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Encyclopedia > Basal lamina

The basal lamina (often erroneously called basement membrane) is a layer on which epithelium sits. This layer is composed of an electron-dense layer (lamina densa) between two electron-lucid layers (lamina lucida), and is approximately 40-50 nm thick (with exceptions such as the 100-200 nm glomerular basement membrane). The lamina densa is composed of type IV collagen. The lamina lucida is adjacent to the epithelial cells and contains the glycoprotein laminin. In zootomy, epithelium is a tissue composed of a layer of cells. ... A nanometre (American spelling: nanometer, symbol: nm) is 1. ... Nephron of the kidney A nephron is the basic structural and functional unit of the kidney. ... Tropocollagen triple helix. ... Cells in culture, stained for keratin (red) and DNA (green). ... A glycoprotein is a macromolecule composed of a protein and a carbohydrate (a sugar). ... Laminins are a family of heterotrimeric glycoproteins found in the basal lamina underlying epithelia. ...


Structure

The two layers of the basal lamina typically sit on top of the lamina reticularis, which is synthesized by cells from the underlying connective tissue and contains type IV collagen. The exception is when two epithelial layers abut one another (as in the alveoli of the lungs and glomeruli of the kidneys), in which the basal lamina of one epithelial layer fuses with that of the other. The alveoli (singular:alveolus), tiny hollow sacs which are continuous with the airways, are the sites of gas exchange with the blood. ... Glomerulus refers to two unrelated structures in the body, both named for their globular form. ...


Anchoring fibers composed of type VII collagen extend from the basal lamina into the underlying lamina reticularis and loop around collagen bundles. Although found beneath all basal laminae, they are especially numerous in stratified squamous cells of the skin. Squamous means covered with or formed of scales; scaly. ...


Basement membrane

The combination of the basal lamina and lamina reticularis or of two basal laminae is called the basement membrane. The term basement membrane is often confused with basal lamina. But whereas the basement membrane is visible under light microscopy, the basal lamina and lamina reticularis are only visible via electron microscopy. Microscopy is any technique for producing visible images of structures or details too small to otherwise be seen by the human eye. ...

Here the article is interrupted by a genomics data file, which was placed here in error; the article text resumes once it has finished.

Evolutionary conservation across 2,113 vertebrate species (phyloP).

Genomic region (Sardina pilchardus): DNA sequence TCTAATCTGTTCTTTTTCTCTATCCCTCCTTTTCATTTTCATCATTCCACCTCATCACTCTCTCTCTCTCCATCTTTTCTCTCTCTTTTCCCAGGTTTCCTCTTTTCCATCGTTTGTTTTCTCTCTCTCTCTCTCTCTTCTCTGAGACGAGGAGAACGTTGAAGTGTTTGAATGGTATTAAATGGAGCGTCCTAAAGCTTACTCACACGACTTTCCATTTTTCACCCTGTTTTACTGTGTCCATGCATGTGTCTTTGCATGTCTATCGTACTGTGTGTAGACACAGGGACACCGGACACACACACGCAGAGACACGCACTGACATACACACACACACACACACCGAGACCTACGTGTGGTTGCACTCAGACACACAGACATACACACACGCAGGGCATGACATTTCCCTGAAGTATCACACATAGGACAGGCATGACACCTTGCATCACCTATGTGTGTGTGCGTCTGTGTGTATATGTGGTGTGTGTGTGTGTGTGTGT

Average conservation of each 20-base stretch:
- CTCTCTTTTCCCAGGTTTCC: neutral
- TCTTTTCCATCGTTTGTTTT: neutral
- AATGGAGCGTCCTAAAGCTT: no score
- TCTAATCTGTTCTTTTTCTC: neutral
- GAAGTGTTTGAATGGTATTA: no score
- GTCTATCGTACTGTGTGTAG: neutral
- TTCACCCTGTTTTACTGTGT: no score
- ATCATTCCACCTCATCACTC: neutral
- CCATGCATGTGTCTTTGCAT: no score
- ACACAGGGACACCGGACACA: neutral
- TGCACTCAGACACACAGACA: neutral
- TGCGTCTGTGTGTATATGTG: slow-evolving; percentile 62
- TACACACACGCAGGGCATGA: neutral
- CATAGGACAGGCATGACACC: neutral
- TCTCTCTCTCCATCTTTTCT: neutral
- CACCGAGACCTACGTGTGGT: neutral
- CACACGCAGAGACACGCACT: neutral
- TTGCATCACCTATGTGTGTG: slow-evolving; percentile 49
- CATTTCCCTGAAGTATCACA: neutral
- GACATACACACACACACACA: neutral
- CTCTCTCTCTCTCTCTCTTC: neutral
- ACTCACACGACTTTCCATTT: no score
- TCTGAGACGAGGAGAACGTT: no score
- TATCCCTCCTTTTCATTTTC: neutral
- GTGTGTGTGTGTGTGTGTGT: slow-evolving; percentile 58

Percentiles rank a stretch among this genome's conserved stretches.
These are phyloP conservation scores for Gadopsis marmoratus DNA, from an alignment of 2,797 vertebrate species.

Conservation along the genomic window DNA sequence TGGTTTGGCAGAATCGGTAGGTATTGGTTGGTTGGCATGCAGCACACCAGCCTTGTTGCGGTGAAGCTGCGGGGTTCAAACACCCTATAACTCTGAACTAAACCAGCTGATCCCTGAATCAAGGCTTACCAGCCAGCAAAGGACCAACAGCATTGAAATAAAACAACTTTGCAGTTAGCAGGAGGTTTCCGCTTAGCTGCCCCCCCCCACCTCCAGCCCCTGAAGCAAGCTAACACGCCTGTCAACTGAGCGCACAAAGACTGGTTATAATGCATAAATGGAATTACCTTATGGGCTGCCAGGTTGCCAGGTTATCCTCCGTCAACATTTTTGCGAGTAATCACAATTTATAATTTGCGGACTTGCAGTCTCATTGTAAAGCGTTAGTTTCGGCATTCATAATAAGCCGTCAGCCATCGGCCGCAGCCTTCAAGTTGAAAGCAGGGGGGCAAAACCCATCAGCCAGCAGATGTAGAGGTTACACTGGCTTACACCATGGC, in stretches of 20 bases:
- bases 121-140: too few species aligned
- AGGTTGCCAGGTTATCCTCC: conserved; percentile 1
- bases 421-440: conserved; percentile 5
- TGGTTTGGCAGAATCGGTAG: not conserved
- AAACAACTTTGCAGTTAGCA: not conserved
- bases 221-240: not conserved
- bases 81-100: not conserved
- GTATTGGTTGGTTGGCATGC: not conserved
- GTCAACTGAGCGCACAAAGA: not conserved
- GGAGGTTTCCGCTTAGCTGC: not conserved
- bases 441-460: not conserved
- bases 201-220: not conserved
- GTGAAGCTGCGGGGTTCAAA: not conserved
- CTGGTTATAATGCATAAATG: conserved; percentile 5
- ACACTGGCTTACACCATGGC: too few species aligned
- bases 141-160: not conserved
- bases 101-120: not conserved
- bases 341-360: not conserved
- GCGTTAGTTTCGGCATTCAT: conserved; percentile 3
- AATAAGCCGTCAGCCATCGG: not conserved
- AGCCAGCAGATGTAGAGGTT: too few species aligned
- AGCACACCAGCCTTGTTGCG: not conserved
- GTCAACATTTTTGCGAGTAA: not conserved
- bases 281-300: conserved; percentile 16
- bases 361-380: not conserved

The basal lamina is actually linked to the underlying type IV collagen; which makes up the basement membrane.


References

  • 1 Kierszenbaum, AL. Histology and Cell Biology: An Introduction to Pathology. Mosby, Inc, MO: 2002. Chapter 4.

  Results from FactBites:
 
CiteULike: Astrocytes secrete basal lamina after hemisection of rat spinal cord. (460 words)
Basal lamina is reconstructed over the lesioned surface of the spinal cord.
Ultrastructurally (3 days), basal lamina was polymerizing as small projections on the surface of astrocytic membranes facing the lesion, endothelia or pia.
By 5 days the basal lamina was a single membrane, folded multiple sheets or in swirls.
Dorlands Medical Dictionary (3781 words)
In the renal glomeruli and the pulmonary alveoli, it is bounded by the lamina rara externa and the lamina rara interna.
It consists of nine laminae (I–IX) that extend throughout the cord, roughly paralleling the dorsal and ventral columns of the gray substance, and a tenth region (lamina X) that surrounds the central canal and consists of the dorsal and ventral commissures and the central gelatinous substance.
(lam”ĭ-not´ə-me) [lamina + -tomy] division of the lamina of a vertebra.
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